County public sewer systems. The SPU study identified a handful of illicit connections and John believes that those have been corrected.
* The North Fork is generally in better shape than the South Fork.
Littlebrook Creek (trib to No. Fork) has consistently had some high counts. Across the whole
system, counts are much higher during storm events than at base flows.
* Meadowbrook Pond has had some high positive counts, and some areas
to the east of Lake City Way tend to have significantly higher counts than
the rest of the basin (Interesting).
* Mock Creek, a small trib that enters Thornton Ck from the
south and a little downstream of Meadowbrook Pond (with headwaters around 35th
Ave NE and NE 96th St) has had high counts, and is in an area where Jonathan
thinks early action should be targeted.
* Jonathan believes leaky side sewers are the major source, along with occasional spikes from homeless encampments in parks and natural areas.
Some action in the near-term is probably justified, but more study is
probably still needed before a full-scale set of actions can be taken.

The bottom line for Meadowbrook: our neighborhood is an area where the
problem seems especially acute, and it is also probably one of the major
sources. Repairs may require significant expenses by homeowners, hopefully
with some public cost-sharing. The TCA letter may help prompt some action,
but a separate letter from your community would definitely be helpful (so
the issue does not get treated as just the complaints of some “creek
freaks,” as a political aide I used to work with once called people like
those in TCA). (DanK- this fact makes the resolution of the E. coli a problem for those homeowners that might have leaky side sewers should the city decide to take action. I am a water pollution biologist and have spent my career working to resolve water pollution problems and I’m strongly inclined to prepare a letter to support TCA in their urging that the SPU take action to resolve the problem. But, on the other hand, I am concerned about the cost impact this could have on homeowners in our area. I, therefore, would like to defer any letter until we can have a discussion about this issue. I’d be willing to hold a special meeting after our Jan 13th meeting should there be sufficient interest.)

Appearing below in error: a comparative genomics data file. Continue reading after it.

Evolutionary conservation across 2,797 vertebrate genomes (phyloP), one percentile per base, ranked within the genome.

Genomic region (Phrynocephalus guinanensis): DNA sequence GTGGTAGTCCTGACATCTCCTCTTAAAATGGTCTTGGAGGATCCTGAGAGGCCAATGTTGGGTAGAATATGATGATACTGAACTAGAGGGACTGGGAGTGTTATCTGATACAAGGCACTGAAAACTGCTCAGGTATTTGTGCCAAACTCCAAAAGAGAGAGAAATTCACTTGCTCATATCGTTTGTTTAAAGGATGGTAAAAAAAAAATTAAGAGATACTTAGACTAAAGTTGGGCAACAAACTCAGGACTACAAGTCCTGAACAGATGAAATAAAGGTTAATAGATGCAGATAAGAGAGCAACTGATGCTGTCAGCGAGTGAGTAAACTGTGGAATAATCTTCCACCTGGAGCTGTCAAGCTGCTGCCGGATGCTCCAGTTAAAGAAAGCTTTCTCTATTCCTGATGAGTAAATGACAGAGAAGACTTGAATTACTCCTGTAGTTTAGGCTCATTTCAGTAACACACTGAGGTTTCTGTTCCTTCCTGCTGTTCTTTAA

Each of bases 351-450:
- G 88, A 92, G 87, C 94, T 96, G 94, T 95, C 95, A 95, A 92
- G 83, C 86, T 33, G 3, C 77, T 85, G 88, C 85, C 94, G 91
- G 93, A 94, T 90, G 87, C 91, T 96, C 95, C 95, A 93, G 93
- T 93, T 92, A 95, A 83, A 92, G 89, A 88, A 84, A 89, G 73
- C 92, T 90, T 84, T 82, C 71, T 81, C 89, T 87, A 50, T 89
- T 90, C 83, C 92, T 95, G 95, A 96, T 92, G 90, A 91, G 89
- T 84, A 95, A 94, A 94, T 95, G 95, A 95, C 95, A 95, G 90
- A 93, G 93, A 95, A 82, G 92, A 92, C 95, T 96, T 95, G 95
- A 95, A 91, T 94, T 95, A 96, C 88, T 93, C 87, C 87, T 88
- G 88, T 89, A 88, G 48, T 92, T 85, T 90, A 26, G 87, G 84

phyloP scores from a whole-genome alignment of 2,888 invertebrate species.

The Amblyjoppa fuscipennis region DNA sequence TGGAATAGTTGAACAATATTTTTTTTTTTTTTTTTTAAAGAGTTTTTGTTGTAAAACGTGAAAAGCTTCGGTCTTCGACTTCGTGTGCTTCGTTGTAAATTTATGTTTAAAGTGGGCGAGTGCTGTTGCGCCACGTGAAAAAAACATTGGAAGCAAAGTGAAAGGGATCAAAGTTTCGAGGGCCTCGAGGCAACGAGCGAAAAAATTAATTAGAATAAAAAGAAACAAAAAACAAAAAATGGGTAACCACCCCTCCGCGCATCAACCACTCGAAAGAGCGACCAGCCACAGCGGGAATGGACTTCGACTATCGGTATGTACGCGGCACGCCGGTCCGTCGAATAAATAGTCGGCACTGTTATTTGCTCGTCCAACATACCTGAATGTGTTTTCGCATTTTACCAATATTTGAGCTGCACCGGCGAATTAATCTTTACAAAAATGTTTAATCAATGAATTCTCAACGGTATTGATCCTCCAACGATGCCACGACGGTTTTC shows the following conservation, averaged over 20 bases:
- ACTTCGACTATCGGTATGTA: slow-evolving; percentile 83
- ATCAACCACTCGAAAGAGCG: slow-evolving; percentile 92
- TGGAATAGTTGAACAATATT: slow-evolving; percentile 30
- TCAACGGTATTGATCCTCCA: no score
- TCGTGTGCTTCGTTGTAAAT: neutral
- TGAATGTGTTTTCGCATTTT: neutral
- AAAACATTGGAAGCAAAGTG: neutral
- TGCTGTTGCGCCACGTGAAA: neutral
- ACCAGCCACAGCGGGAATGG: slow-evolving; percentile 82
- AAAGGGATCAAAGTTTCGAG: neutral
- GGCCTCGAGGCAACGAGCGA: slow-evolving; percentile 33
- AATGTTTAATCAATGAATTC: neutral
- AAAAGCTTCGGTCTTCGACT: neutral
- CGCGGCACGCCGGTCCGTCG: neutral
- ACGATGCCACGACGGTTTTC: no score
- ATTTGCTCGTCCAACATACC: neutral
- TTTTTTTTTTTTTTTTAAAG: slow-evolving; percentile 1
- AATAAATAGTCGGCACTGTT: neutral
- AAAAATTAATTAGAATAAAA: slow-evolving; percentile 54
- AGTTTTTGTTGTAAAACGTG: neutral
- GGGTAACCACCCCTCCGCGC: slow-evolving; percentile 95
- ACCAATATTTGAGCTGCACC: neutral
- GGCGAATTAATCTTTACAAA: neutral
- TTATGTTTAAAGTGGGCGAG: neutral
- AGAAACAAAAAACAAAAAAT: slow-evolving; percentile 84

Community Garden & Orchard (Sue McGann and Dan Keefe volunteers):
In July and August, 195 pounds of fresh organic vegetables was taken to the North Helpline food bank, while in September and October, nearly twice that much (due to heavier squashes, etc.) was delivered….Additionally, about 25 pounds in September were given to the community kitchen and the same for the October Shelter meal. Finally, 20 pounds each of garlic were given to the community kitchen and shelter for future meals. The garden volunteers all had plenty of veges; I often had more than I could use. Plans to expand the garden a bit more and for a tool storage shed are in the works for 2015.
The orchard did very well this year, but we had some theft of the fruits off the trees. It was difficult to keep pace with both the garden and orchard. Bright spot: the newly planted fig orchard is doing very well and should yield a nice harvest in 2015.
Greenways (Dan Keefe):
We have had two meetings to explore the desire/feasibility of establishing some greenways treatments to our local streets. The treatments are essentially aimed at traffic calming and safer crosswalks, with the addition of bioswales where feasible. After our first meeting with Janine Blaelock of Lake City’s Greenways and Gordon Padelford of Seattle Greenways with about six Meadowbrook residents. At that meeting it was decided that Meadowbrook would, at least initially, be a “subunit” of Lake City Greenways. At our second meeting, held on Nov 10th, three “Meadowbrookers” and a rep from the Cascade Bicycle Club attended. Our goal was to locate a few key areas for treatment and present them at the next Lake City Greenways meeting on Nov.20th. Anyone with interest is welcome to join and attend. We hope to also link Lake City with Mathews Beach and the NE area which is well linked to Greenways in the University district.

Well enough said. I’m open to any concerns or feedback regarding the above summary of activities and issues. Happy Holidays to all!

Dan Keefe, President
Meadowbrook Community Council

Category: Uncategorized

Your email address will not be published. Required fields are marked *